Further, the Court even questioned that how did Viacom being a qualified company with an experienced legal and financial advisor could demand such unreasonable features of the Stock option agreement, no-shop provision, and termination fee and hence the Court didn’t find any merit to the contention of Viacom, that they had vested rights over Paramount by making the Board act in a manner which would lead to the violation of their fiduciary duties. 

Summary of Court decision and Judgement 

There were certain principles laid down by the Supreme Court of Delaware while dispensing the order for the present case. 

  • The first principle was regarding the significant sale or change of control that would have an adverse impact on the interests of Paramount’s shareholders as it would lead to concentration of voting rights in one hand (one entity) if the agreement was allowed to be permitted between Paramount and Viacom. And if the control of the company was sold to Viacom, they were obligated to pay a control premium to the minority shareholders. Viacom and Paramount merger would majorly cause losing of the voting power of the minority stakeholders as 51% of the voting rights would go in the hands of Viacom post the execution of this Merger agreement. Thus, it could be detrimental to the voting rights of minority shareholders. 
  • Another principle looked upon by the Court was that there was the absence of control premium and the Paramount Board should have been diligent and genuine regarding their obligations and take maximum advantage of the situation by providing the best offer to their shareholders.
  • The court even mentioned certain obligations of Directors, stating that they owed a fiduciary duty of loyalty and care towards their shareholders in the event of sale of control of the Company which they were unsuccessful in adhering to. 

The Court even imposed enhanced judicial scrutiny, as the main grounds for mandating scrutiny was that there should threaten reduction of the current stockholders voting power, it should be considered that an asset belonging to public stockholders was being sold to one single entity and may not be available again or even traditional concern of Delaware Courts for actions which impair or hampers stockholder voting rights. In case, any of these conditions are being met then the Court may impose enhanced scrutiny on the parties. The trial court even examined whether the directors had perceived the interests of their shareholders while making a deal with Viacom. The Court even mentioned the features of an enhanced scrutiny test. They are as follows-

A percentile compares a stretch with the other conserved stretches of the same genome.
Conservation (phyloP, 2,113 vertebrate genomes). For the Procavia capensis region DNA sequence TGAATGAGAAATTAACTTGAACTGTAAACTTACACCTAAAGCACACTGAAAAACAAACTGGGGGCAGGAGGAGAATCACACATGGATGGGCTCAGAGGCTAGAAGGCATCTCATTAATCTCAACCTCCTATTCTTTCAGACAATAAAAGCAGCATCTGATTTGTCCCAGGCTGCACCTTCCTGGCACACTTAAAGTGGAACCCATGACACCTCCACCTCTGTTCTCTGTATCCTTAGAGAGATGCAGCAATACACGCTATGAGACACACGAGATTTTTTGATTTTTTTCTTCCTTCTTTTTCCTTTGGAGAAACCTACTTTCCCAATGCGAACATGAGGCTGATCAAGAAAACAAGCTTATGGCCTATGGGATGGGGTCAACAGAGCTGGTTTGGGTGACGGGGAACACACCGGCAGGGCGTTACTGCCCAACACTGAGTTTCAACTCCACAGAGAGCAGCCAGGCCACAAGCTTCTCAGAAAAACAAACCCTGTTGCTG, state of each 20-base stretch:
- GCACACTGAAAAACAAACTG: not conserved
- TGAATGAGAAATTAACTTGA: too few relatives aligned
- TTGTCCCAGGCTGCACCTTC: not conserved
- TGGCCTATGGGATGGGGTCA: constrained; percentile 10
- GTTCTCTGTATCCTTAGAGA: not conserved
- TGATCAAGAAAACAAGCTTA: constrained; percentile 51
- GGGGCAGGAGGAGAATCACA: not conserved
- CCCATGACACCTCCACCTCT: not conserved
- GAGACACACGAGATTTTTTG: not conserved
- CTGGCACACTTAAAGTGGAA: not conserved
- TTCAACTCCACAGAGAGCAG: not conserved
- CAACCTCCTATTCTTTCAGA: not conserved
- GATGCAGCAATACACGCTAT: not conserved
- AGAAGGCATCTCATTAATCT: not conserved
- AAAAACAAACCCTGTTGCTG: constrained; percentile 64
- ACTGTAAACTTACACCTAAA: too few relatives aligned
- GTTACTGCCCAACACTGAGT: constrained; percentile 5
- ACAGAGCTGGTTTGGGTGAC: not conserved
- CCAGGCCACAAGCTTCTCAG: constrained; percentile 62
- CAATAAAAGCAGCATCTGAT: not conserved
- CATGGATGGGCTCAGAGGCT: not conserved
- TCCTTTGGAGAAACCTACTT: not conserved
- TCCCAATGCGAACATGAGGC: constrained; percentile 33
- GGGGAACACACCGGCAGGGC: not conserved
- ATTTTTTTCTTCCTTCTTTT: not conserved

1. There should be judicial determination regarding the adequacy of the decision-making process 
  2. The examination of whether the director’s actions were reasonable in light of the present situation. The burden of proof lies on the director to prove that they had considered the interest of shareholders while making the Agreement. 
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The appellant, Paramount and Viacom had averred and quoted the judgment of Revlon and Time Warner that injunction and enhanced scrutiny was not valid in their present case, as they were not going through any liquidation process or break up. The Court thus, replied to this contention that break-up of the Company was not an essential ground for judicial scrutiny and granting an injunction and as the Company was shifting its control to another entity and it was at a position where Paramount had the opportunity to maximize their shareholder value and thus Paramount was under no obligation to avoid discussions with QVC due to the defensive terms of the Viacom’s agreement. No agreement had the right to remove the fiduciary duties of Directors owed to shareholders. Thus, the Court gave the judgment in favor of the Plaintiff and said that the Court of Chancery was right in granting the preliminary injunction.